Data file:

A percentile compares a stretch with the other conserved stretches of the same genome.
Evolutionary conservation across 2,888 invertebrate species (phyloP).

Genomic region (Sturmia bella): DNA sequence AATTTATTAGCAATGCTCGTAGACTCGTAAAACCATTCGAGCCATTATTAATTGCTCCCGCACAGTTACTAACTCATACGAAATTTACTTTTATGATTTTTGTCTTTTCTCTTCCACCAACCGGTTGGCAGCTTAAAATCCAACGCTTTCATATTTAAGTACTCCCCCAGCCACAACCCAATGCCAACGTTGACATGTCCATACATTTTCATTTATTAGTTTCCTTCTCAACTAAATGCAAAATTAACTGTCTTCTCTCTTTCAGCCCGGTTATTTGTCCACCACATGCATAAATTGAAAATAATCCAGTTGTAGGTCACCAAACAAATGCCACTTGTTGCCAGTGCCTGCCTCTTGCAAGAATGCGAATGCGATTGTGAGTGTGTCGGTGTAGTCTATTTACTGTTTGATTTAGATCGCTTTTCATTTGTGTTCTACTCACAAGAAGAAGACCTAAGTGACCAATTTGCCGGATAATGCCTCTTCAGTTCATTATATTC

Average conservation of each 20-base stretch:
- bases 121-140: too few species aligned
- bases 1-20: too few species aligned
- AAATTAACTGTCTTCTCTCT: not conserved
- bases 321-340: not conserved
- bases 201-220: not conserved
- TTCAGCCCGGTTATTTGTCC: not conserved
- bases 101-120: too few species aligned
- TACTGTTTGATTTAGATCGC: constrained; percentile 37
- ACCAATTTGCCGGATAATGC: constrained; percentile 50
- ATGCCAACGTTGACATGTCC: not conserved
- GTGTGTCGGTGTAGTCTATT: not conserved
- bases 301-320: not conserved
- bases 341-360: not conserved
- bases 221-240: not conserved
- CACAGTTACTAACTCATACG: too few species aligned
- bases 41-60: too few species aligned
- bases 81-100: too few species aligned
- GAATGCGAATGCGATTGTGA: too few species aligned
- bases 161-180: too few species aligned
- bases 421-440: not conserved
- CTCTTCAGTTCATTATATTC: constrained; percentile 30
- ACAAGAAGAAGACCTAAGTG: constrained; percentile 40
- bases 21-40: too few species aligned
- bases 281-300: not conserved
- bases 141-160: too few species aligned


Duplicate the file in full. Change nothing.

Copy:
A percentile compares a stretch with the other conserved stretches of the same genome.
Evolutionary conservation across 2,888 invertebrate species (phyloP).

Genomic region (Sturmia bella): DNA sequence AATTTATTAGCAATGCTCGTAGACTCGTAAAACCATTCGAGCCATTATTAATTGCTCCCGCACAGTTACTAACTCATACGAAATTTACTTTTATGATTTTTGTCTTTTCTCTTCCACCAACCGGTTGGCAGCTTAAAATCCAACGCTTTCATATTTAAGTACTCCCCCAGCCACAACCCAATGCCAACGTTGACATGTCCATACATTTTCATTTATTAGTTTCCTTCTCAACTAAATGCAAAATTAACTGTCTTCTCTCTTTCAGCCCGGTTATTTGTCCACCACATGCATAAATTGAAAATAATCCAGTTGTAGGTCACCAAACAAATGCCACTTGTTGCCAGTGCCTGCCTCTTGCAAGAATGCGAATGCGATTGTGAGTGTGTCGGTGTAGTCTATTTACTGTTTGATTTAGATCGCTTTTCATTTGTGTTCTACTCACAAGAAGAAGACCTAAGTGACCAATTTGCCGGATAATGCCTCTTCAGTTCATTATATTC

Average conservation of each 20-base stretch:
- bases 121-140: too few species aligned
- bases 1-20: too few species aligned
- AAATTAACTGTCTTCTCTCT: not conserved
- bases 321-340: not conserved
- bases 201-220: not conserved
- TTCAGCCCGGTTATTTGTCC: not conserved
- bases 101-120: too few species aligned
- TACTGTTTGATTTAGATCGC: constrained; percentile 37
- ACCAATTTGCCGGATAATGC: constrained; percentile 50
- ATGCCAACGTTGACATGTCC: not conserved
- GTGTGTCGGTGTAGTCTATT: not conserved
- bases 301-320: not conserved
- bases 341-360: not conserved
- bases 221-240: not conserved
- CACAGTTACTAACTCATACG: too few species aligned
- bases 41-60: too few species aligned
- bases 81-100: too few species aligned
- GAATGCGAATGCGATTGTGA: too few species aligned
- bases 161-180: too few species aligned
- bases 421-440: not conserved
- CTCTTCAGTTCATTATATTC: constrained; percentile 30
- ACAAGAAGAAGACCTAAGTG: constrained; percentile 40
- bases 21-40: too few species aligned
- bases 281-300: not conserved
- bases 141-160: too few species aligned